Containers were a natural fit for the first two requirements. We decided that build recipes would be provided in the form of Dockerfiles. This makes builds essentially Docker images that are executed to produce the desired artifacts. Containers provide us with the isolation we want, while engineers can run the builds in their own machines for debugging purposes, using the very same images the server uses.
We decided that the server would expose a JSON API for clients to interact with. Together with the server (mistryd), a client CLI (mistry) would be used to schedule builds by interacting with the JSON API. When scheduling a build, one has to specify the project (recipe) and optionally some build parameters. After it’s scheduled, the CLI blocks until the build is finished and finally downloads the resulting artifacts using rsync.
We chose the rsync protocol for transferring build artifacts. This means network usage is minimized since files are only downloaded if they are not present (or if they have changed) in the local file system. This is important since we knew the majority of web assets remain mostly unchanged between application revisions. The same is true about dependencies, they don’t change very often between different commits.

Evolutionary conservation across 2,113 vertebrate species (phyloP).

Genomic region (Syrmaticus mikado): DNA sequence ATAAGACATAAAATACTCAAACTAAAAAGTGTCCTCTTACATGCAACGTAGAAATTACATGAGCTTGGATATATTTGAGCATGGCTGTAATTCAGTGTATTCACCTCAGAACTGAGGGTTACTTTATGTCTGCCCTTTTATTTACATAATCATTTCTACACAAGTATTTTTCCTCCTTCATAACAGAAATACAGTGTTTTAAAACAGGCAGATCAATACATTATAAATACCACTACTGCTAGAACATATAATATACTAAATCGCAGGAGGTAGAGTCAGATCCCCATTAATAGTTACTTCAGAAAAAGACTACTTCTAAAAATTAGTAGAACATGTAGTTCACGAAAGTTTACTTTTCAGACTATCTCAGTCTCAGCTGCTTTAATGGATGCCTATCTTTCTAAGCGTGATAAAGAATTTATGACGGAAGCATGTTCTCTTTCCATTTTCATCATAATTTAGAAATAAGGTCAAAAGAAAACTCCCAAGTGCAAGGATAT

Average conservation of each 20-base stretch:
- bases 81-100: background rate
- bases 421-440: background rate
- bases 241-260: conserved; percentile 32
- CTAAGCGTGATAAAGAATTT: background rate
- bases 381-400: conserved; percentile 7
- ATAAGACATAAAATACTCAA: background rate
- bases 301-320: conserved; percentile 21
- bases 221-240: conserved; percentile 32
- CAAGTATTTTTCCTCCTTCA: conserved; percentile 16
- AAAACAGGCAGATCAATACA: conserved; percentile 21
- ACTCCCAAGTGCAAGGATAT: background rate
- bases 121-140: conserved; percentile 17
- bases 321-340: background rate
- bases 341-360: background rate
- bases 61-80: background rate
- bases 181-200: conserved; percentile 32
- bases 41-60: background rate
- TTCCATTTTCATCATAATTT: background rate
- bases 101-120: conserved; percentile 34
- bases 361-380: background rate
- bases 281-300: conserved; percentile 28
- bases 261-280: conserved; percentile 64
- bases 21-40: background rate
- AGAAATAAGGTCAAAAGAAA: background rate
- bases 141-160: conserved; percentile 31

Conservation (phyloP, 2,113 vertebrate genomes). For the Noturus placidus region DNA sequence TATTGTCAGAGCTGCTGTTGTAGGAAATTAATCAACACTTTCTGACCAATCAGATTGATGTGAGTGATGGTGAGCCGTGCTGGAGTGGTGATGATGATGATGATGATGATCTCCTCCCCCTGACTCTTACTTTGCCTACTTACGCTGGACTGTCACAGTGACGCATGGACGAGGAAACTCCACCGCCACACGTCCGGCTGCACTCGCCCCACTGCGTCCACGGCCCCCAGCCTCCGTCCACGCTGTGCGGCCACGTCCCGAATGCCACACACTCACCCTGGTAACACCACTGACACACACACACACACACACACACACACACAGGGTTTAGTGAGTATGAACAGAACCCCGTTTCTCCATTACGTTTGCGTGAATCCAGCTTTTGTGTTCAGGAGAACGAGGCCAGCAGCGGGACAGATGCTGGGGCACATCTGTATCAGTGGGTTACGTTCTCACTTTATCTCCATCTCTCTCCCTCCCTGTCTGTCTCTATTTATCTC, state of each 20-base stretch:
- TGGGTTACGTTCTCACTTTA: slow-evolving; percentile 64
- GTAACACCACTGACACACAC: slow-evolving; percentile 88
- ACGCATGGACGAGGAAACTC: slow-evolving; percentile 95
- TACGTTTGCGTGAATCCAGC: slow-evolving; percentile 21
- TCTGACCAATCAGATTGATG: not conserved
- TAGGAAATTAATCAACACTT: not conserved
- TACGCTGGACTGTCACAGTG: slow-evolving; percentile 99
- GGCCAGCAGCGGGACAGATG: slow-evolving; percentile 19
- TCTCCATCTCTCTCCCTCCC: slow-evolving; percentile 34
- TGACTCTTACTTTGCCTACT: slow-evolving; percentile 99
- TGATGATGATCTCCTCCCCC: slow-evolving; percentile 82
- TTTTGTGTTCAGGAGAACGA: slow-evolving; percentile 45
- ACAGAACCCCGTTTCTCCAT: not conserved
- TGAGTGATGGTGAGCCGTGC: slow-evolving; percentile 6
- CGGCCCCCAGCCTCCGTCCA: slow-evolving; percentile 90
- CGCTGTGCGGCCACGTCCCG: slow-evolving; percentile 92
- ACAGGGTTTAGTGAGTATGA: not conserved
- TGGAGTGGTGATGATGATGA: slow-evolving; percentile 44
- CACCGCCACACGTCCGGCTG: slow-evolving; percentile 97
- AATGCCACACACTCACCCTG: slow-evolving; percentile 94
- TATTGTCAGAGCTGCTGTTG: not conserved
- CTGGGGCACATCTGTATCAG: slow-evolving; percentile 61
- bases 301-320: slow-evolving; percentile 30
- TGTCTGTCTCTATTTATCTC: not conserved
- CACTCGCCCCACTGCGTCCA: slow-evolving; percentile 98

Choosing a file system
We knew artifacts could potentially occupy a lot of disk space, since for instance, assets would have to be saved in the server for each revision of the application. As another example, in case of dependency resolution a gem bundle can easily result in hundreds of megabytes. Keeping different gem bundles in the server would quickly result in excessive disk space consumption. Fortunately there was a way to tackle this issue.
The key observation here is that many of these artifacts are identical between builds. For example, as we mentioned above only some assets usually change (if at all) between revisions of the application. Also most of the dependencies are not changed between revisions, which means a large portion of the gem bundles remains unchanged.
Copy-on-write (CoW) file systems to the rescue. For minimizing disk usage in such usage patterns and also to support incremental builds, a file system with copy-on-write semantics was a natural fit. In a CoW file system, even if multiple copies of the same file exist (or large files with very few differences between them), the data blocks are not actually duplicated. In our case where most of the application assets and dependencies remain unchanged, this translates to significant disk space savings.